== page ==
Shortly after I accepted the job offer but before the start date, my new boss, a blunt talking former FBI agent summoned me for a little extra pre-game face time. A central theme of his message was that, in my new role, he expected a lot of mental errors to be made, without which he said, “You won’t be moving fast enough to stay relevant and impactful.”
I intuitively got the part about making mistakes, but the “lots of mistakes” part was a little bothersome. The first image that came to mind stemmed from car racer Mario Andretti, who is fond of saying that, “if everything becomes clear, you’re just not going fast enough.” In the movie screen of my mind, that was quickly replaced with scenes of all those nasty on-track wrecks. I quickly set out to create some mechanisms and safeguards that would allow us to generate and try out lots of ideas, yet be able to quickly identify and avoid or remediate the stinkers.
Just as a race driver has spotters positioned around the track to advise him or her that there is a wreck in turn 2, an oil slick in the back straightaway, that the car is smoking, or a competitor is getting ready to pass, I wanted some real-time, ultra clear feedback on the issues and opportunities around us. I quickly became a proponent of having “spotters”, or people I affectionately referred to as “truth-tellers.” As a first step, everyone on staff, everyone was told that they had not just a right, but a responsibility to turn the streetlights to yellow or even red if they thought we were about to crash, and they had a better idea.
Occasionally, someone would use this permission (really it was encouragement) and act, but for the most part, my organization was like a lot of others where you find greater deference to authority than there should be and, even though it was about the last thing I wanted, fear.
So, within my direct team, I built enhanced relationships with four of the stronger performers, Diane, Bernie, Walter, and Brad, who were specifically and overtly tasked with being truth-tellers. All of them had specific instructions to find and interrupt me at any time, close the door, and tell me in no uncertain terms that my baby was ugly, that we were getting ready to do something really stupid, or whatever the case might be.
Thankfully, all of them took this role seriously, and as a result, kept me (and our business unit) from experiencing a lot of wrecks. Usually, I agreed with their counsel, some of which was pretty tough. Diane told me once that I had just offended someone, and if what she heard was true, she didn’t blame the person for being offended. She allowed that she had just sent a fruit basket as a peace offering, and that the only thing that basket needed was my apology to go with it. Yikes! Sometimes I didn’t agree with them, or was just hard-headed, but in every case, I tried to show my appreciation for their caring enough to say something.
So what does this have to do with you? In a word, everything. The pace of operating a business gets quicker by the day. The workspace is less collegial. Most managers no longer have the luxury of having an assistant sitting right outside their door to serve as an arranger, a fixer, a soother of ruffled feathers, a consigliore, an early warning system, a Diane. And despite the words that are widely mouthed, tolerance for mistakes continues to go down. That’s right, down. Think about it – most business analytics don’t differentiate very well between a learning-based error and a common variety screw-up. So, every error is recorded, quickly digitized, and your batting average just went down.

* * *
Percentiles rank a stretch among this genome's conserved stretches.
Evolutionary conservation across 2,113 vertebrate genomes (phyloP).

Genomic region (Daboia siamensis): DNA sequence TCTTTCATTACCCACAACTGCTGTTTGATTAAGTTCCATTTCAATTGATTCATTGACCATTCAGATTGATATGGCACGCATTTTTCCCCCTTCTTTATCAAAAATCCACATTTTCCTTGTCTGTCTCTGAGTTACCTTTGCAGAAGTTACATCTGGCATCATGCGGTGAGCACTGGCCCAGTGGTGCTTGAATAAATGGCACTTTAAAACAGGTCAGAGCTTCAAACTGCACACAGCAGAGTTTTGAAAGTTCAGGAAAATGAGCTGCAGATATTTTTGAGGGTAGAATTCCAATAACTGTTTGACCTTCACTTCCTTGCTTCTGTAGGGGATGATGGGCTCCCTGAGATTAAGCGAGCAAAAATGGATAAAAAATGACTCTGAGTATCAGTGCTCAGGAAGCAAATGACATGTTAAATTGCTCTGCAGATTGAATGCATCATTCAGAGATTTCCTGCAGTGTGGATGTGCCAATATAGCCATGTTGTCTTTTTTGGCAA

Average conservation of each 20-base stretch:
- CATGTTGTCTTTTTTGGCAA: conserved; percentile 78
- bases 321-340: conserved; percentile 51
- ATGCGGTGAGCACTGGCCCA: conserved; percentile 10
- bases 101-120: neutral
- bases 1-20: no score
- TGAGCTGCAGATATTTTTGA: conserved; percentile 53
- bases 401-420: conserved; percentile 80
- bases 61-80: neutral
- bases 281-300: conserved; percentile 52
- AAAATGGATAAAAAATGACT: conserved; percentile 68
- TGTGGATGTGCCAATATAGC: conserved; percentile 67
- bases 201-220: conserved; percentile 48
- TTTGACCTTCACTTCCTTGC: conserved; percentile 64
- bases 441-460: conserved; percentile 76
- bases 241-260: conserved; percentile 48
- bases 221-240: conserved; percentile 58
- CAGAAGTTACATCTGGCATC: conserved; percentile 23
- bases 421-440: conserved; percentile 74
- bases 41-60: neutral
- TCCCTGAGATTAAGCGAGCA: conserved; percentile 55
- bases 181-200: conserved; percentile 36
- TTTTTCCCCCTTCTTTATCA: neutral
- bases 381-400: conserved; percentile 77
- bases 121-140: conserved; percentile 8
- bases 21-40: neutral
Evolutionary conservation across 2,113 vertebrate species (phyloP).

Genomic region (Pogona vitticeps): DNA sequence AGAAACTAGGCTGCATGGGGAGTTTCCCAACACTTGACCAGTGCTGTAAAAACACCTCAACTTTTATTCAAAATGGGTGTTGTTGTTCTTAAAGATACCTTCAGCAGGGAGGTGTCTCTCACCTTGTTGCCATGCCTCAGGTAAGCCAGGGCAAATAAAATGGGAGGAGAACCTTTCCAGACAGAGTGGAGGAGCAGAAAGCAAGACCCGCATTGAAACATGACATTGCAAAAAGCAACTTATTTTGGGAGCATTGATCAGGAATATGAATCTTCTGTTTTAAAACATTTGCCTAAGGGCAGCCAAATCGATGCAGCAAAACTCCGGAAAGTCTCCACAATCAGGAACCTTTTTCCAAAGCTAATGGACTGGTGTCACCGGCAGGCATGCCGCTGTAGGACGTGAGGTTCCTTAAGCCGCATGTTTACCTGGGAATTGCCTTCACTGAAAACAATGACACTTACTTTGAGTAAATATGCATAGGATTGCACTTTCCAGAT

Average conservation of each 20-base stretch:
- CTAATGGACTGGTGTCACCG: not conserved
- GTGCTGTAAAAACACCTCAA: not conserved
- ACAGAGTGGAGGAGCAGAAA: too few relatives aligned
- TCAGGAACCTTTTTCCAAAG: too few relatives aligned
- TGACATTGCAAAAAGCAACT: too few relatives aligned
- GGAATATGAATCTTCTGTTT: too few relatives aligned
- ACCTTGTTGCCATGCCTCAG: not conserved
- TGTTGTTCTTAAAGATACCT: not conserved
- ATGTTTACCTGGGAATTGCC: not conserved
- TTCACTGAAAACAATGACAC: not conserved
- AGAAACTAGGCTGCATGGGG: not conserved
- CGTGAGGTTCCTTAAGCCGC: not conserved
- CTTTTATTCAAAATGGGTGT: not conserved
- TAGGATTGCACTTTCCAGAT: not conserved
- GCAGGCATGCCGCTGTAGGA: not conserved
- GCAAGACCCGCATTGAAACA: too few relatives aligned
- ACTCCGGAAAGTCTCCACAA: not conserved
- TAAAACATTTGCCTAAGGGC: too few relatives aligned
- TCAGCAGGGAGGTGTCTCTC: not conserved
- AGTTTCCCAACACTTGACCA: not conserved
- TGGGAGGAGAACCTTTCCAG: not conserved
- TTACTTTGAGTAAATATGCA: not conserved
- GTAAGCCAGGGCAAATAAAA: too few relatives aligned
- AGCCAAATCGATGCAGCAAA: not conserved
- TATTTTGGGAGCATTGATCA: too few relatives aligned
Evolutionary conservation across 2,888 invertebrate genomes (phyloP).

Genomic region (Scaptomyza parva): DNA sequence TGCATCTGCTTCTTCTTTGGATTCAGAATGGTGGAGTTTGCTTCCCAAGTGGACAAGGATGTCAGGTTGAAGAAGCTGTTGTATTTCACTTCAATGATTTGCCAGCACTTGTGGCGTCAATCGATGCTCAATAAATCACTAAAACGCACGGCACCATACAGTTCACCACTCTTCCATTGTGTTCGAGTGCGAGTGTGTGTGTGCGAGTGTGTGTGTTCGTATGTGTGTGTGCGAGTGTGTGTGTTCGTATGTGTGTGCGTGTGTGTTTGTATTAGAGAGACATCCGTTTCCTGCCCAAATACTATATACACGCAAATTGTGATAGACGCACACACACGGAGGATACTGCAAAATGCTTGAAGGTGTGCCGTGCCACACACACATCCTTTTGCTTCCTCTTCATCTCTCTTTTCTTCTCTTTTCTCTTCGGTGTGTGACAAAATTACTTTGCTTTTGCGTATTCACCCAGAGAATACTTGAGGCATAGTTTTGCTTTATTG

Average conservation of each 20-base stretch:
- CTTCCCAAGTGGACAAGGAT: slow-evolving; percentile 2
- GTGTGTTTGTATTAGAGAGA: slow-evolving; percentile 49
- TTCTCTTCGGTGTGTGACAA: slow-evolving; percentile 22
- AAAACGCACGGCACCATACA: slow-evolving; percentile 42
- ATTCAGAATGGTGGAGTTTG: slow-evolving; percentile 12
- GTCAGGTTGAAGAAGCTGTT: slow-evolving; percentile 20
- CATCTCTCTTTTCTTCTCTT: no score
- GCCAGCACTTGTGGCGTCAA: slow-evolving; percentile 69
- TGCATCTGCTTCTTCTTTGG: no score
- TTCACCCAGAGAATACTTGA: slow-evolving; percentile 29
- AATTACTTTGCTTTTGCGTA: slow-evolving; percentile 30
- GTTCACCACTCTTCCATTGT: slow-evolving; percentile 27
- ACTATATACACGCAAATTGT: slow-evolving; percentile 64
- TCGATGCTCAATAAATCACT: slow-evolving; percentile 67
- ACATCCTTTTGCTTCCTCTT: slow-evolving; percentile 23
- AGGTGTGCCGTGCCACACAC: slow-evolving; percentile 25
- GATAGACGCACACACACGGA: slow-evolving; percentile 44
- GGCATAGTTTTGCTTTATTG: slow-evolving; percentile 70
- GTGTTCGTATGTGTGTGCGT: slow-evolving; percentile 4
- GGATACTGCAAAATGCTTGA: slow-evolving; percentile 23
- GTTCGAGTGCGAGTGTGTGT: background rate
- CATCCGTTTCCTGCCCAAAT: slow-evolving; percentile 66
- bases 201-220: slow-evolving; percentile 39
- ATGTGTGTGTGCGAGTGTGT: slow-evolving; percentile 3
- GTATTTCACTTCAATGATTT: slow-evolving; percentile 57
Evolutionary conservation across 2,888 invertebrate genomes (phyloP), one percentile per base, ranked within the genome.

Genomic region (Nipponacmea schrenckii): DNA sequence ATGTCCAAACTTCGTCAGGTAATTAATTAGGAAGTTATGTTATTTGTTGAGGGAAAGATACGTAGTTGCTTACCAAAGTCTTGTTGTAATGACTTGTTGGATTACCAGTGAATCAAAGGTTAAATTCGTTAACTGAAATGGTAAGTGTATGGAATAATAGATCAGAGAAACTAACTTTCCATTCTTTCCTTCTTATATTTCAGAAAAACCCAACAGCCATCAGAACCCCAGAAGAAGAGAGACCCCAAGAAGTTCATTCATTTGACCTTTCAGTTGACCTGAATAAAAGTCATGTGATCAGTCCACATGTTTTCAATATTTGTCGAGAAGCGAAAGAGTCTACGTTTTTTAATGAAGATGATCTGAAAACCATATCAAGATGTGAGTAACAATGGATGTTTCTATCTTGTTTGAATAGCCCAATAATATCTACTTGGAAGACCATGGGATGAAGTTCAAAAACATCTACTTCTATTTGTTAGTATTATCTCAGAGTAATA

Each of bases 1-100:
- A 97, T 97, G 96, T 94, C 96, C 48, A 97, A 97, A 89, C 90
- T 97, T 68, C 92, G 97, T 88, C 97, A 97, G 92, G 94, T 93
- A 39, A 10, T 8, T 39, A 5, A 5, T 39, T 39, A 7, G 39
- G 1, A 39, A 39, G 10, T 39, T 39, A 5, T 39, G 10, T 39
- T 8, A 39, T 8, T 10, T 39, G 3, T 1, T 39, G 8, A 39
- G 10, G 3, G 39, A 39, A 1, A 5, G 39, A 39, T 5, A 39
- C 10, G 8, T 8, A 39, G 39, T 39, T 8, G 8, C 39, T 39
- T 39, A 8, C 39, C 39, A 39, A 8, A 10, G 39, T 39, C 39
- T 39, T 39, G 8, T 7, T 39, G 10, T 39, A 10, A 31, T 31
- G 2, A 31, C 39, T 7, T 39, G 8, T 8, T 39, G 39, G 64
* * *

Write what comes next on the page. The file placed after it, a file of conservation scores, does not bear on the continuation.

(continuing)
A few thoughts:
- It’s incumbent upon you to have a few of your own truth-tellers, people who care enough about the organization, its mission, and you to tell you how they see it, even when it’s something you really don’t want to hear, but need to know. Find them, cultivate the relationship, and show that you appreciate them.
- You need to be mature enough to not shoot or otherwise abuse the messenger. In the first two minutes of a “Got Your Six” presentation, former U.S. Army Lieutenant Becky Kanis Margiotta, @beckykanis offers a crisp, clear, professional, yet profane (think Army speak) example of how her boss reacted to being awakened in the middle of the night over a communication systems problem. Aside from a new expression, you’ll likely learn something from her example.
- Be courageous enough to provide the same service for your boss, if they want it… repeat, if they want it. If you do, bear in mind that this role involves having enough discretion to use the proper time and venue for the messaging, and then having the short-term memory of an Alzheimer’s patient once you’ve delivered the news.
I’m pretty sure you’ll find that if you give this a try, you’ll be able to operate a little faster, safer, and more productively. Your thoughts as always are welcome.
A pathfinder in the arena of leadership and employee engagement Bill Catlette is an Executive Coach, Advisor to Management, Conference Speaker, and Business & Workplace Author. He helps leaders connect the dots between People, Passion, Performance and Profit, hone their leadership skills, and achieve demonstrably better outcomes. For more information about Bill, his partner Richard Hadden, and their work, visit their website, or follow them on Twitter @ContentedCows.